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The NFL and the Wonderlic Test


The following is a guest article courtesy of Darcy Cudmore, content creator for the Wonderlic Prep Test. If you’d like your work featured on our site, please email or contact us here.

The Wonderlic test is the original cognitive assessment that was created by E.L. Wonderlic back in 1936. It’s the world’s first short-form intelligence test (at only 12 minutes) and contains a variety of numerical, logical, and literacy-focused questions. 

When he originally created the test, Wonderlic worked for a large company who needed to solve two huge hiring issues. The company had inconsistent hiring practices across the country and had issues identifying qualified entry-level candidates. 

Wonderlic discovered that hiring managers depended on one factor for hiring: a gut feeling! He instantly knew that skill tests and interviews weren’t enough and realized that measuring intelligence and overall cognitive ability was the best way to fully understand an applicant.

The problem was that intelligence tests lasted over three hours. So, Wonderlic created the world’s first short-form cognitive test. It had 50 questions in only 12 minutes: and with it Wonderlic verified that measuring a candidates’ cognitive ability was key to making informed hiring decisions.

It wasn’t long until the Wonderlic test become popular with companies, universities, and militaries (such as the US Navy) across the world to measure and screen the cognitive aptitude of applicants. While many employers use the Wonderlic as a screening exam, it’s been famous for a long time as part of the NFL Draft

But why does the NFL use the Wonderlic test?

When employers use the Wonderlic as a convenient IQ test, there’s a reason for it. Many modern psychologists agree that high intelligence is the highest barometer of future success. Brainy employees are more likely to have a positive impact on their company and rise to leadership roles.

The NFL picked up on this thinking and realize that their players need to have high cognitive ability to make good calls, changing circumstances in a game, and think strategically under pressure. Concentration, spatial reasoning, and resourcefulness – all of which are tested in the Wonderlic test.

This is why the Wonderlic is useful intel for teams that goes beyond performance and statistics. They use it to predict the success of a player. And as a result, there are lots of interesting correlations with the data. On average, NFL players get a score of 20 – which is average for the general population also.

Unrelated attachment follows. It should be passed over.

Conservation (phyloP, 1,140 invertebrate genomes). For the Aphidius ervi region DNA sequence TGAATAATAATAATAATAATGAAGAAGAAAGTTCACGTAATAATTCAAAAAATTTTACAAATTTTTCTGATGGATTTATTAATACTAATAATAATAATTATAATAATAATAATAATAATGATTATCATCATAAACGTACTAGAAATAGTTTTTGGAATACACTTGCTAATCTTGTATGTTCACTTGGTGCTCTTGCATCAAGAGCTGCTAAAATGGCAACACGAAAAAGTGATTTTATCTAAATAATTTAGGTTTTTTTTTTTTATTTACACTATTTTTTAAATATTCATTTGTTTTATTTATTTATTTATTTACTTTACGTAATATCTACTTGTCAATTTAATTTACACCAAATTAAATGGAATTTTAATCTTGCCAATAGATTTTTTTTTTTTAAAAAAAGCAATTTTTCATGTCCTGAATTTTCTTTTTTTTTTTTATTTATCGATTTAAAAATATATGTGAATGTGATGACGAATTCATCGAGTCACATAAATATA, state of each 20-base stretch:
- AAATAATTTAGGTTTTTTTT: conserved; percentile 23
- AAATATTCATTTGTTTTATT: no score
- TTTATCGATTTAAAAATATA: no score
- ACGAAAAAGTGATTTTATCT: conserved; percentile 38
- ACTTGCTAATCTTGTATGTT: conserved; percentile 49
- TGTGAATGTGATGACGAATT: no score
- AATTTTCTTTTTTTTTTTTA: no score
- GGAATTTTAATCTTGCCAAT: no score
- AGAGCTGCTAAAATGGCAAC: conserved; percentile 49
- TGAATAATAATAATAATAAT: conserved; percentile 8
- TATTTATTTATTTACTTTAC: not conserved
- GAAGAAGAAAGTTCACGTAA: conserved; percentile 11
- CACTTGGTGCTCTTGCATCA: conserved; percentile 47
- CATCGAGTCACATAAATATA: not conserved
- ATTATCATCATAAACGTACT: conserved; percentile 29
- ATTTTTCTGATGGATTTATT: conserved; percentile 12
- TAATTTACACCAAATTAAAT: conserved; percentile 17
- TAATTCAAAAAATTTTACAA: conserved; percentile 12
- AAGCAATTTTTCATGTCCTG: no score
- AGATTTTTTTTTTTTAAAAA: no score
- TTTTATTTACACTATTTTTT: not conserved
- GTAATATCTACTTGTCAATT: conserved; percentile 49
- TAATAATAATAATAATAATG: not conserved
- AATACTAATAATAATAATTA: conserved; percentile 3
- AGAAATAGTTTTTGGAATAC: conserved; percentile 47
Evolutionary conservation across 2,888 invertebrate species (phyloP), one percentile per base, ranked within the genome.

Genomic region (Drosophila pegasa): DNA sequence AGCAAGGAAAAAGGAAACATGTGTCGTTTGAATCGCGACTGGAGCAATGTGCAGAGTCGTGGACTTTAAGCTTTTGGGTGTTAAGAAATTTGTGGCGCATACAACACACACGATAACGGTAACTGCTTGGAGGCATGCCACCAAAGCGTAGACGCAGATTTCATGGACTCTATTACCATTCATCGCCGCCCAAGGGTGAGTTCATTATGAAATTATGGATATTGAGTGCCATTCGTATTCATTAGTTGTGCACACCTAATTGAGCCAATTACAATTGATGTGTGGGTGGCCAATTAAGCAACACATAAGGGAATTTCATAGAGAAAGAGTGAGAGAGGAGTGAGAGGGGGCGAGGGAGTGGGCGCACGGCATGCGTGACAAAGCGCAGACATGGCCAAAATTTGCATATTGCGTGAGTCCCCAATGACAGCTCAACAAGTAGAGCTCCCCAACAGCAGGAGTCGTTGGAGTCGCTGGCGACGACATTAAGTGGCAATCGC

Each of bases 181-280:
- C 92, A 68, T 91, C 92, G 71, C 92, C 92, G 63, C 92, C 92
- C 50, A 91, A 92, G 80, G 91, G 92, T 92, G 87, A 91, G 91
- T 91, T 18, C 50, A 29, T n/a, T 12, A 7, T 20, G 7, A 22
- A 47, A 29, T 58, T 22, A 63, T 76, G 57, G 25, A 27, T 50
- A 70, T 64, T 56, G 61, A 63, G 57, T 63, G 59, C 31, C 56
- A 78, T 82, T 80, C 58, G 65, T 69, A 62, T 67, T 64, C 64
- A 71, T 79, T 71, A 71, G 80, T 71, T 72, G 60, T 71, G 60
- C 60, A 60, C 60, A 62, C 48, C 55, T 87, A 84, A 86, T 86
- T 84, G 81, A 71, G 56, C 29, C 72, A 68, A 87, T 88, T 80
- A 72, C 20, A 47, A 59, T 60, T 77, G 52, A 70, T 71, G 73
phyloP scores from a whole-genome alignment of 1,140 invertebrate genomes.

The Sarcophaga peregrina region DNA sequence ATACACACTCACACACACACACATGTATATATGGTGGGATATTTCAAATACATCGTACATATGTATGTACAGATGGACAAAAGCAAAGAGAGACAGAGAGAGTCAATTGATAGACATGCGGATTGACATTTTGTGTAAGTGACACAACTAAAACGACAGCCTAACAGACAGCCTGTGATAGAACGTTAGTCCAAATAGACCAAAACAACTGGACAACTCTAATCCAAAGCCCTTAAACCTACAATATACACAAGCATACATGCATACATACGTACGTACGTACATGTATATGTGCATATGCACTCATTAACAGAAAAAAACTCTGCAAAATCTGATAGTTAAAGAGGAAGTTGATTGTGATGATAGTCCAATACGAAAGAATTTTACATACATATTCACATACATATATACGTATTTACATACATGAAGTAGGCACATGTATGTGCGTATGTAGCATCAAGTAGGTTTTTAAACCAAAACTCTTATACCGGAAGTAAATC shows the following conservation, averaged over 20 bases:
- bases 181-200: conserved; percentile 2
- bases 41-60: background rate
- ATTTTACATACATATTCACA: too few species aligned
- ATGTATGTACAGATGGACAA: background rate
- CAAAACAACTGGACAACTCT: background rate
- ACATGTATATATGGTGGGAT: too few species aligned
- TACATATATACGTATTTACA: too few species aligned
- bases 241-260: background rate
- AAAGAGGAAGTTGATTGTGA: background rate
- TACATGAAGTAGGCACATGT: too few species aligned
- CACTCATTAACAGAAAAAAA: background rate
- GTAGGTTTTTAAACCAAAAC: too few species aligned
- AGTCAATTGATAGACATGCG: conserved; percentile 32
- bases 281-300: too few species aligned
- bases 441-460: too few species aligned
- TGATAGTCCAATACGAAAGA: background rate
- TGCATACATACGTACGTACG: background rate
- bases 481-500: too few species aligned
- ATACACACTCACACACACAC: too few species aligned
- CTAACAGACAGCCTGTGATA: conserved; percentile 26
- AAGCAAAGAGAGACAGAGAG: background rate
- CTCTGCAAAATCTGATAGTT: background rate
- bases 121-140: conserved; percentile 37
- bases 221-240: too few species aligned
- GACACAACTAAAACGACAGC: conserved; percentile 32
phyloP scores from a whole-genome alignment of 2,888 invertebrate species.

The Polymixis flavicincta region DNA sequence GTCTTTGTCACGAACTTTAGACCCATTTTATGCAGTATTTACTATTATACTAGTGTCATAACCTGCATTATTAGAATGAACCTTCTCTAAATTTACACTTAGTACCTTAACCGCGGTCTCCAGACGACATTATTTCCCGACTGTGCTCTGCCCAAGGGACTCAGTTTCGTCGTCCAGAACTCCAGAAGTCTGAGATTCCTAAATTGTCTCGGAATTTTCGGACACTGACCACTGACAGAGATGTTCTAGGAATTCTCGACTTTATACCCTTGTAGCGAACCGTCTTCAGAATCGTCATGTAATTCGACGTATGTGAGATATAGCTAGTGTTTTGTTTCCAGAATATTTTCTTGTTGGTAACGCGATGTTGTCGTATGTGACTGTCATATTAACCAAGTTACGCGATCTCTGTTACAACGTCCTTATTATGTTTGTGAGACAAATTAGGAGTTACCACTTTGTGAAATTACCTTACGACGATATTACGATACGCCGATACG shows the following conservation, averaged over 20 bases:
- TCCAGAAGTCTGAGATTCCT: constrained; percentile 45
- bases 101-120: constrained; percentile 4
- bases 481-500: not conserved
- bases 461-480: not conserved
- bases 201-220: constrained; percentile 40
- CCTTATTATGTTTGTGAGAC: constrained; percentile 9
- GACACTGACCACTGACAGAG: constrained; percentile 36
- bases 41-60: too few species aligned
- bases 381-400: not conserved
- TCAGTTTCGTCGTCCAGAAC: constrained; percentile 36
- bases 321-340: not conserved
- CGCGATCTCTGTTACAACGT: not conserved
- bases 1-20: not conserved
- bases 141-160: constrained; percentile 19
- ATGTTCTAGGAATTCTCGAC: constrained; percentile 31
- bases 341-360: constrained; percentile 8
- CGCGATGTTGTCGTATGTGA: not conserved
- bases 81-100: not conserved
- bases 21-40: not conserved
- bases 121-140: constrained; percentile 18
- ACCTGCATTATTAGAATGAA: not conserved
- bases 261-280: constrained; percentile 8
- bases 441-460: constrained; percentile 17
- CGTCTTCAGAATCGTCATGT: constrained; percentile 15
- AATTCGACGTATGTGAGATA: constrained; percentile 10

You’ll notice that there are a wide range of player scores also. There is a massive 10-point difference in score between an average halfback and offensive tackle. The data demonstrates that the more offensive the position, the higher the score! On top of this, offensive tackles and centers typically score higher than quarterbacks despite that the quarterback does most of the decision-making. But it does make sense. Centers and offensive tackles are critical factors of a team’s success.

It’s also good to keep in mind that the Wonderlic isn’t always 100% accurate at predicting player success. Quarterback Ryan Fitzpatrick scored a near-genius level 48 but went on to have a below-average career whereas Vince Evans (another QB) scored an 8 and went on to success in the league. Sometimes, people are just lousy test takers. Other times, a person might test well on paper, but the skill isn’t reflected on the playing field.

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While the test isn’t always accurate of a person’s future performance – it IS used to screen candidates for jobs and courses across the world to this day. If you have a Wonderlic test coming up, it’s a great idea to study for the thing with a preparation course. If you put the preparation in, you’ll almost certainly earn a better score.

Want to see the Wonderlic scores of your favourite players? Or the average scores by position and even occupation in the workplace? Check out the Wonderlic NFL test scores here.

If you want to land a quality job and shine above the competition: put the time in and practice! You’ve gotta exercise your mind just like your body! That’s why the NFL likes to get a full picture of the physical and mental ability of their draft picks.

Although a high or low Wonderlic score doesn’t typically correlate with player performance, the NFL likes to do their research – and every player’s Wonderlic score are closely scrutinized by teams, as well as fans of the teams.

This post was created by Darcy Cudmore, content creator for Wonderlic Prep Test.

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